In our discussions on ‘Hamlet’ some queries have arisen on the use of ‘avenge’ and ‘revenge’ – when is each word to be used? It is very simple. Avenge is a verb and revenge is a noun.
Avenge (v.) to inflict harm in return for (an injury or wrong); to inflict retribution on behalf of (a wronged person).
Hamlet was instructed by the ghost to avenge his ‘murder most foul’.
Revenge (n.) retaliation for an injury or wrong; the desire to repay an injury or wrong.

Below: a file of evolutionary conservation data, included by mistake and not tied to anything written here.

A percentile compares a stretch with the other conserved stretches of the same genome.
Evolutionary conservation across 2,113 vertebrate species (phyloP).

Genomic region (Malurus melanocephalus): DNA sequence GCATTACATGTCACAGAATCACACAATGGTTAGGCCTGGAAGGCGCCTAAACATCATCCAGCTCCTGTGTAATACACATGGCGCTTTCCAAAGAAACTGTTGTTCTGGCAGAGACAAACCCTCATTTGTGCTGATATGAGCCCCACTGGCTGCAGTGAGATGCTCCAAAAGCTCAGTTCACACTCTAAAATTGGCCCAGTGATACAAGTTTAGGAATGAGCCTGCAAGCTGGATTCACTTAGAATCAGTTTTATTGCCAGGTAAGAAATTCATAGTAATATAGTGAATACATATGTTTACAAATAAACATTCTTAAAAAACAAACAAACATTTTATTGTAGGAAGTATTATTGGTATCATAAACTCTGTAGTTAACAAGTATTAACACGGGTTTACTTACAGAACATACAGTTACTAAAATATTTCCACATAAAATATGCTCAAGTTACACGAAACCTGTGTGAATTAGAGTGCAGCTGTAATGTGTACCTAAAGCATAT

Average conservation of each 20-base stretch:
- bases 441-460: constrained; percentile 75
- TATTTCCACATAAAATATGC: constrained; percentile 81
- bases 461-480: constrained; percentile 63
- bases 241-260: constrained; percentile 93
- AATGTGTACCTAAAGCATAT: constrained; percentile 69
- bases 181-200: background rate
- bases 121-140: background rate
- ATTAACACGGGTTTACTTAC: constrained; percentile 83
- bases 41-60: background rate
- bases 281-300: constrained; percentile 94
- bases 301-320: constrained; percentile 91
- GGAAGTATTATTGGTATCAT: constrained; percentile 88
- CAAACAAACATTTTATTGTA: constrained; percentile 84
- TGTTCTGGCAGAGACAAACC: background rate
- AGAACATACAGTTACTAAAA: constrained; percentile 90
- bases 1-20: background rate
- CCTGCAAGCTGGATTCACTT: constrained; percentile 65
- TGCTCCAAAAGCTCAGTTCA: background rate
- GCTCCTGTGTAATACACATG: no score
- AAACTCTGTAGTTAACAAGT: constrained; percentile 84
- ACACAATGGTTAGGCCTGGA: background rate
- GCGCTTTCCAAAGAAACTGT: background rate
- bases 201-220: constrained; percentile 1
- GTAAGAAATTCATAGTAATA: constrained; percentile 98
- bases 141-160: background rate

Hamlet’s revenge was a drawn-out affair. He did not keep his word when he said ‘that I, with wings as swift / As meditation or the thoughts of love, / May sweep to my revenge’.
The noun revenge may be put into verb form in the following ways:
to revenge oneself, to be revenged, to take revenge, to exact revenge.
It may also be used as an adjective:
It is easy to see that Hamlet’s murder of Claudius is a revenge killing.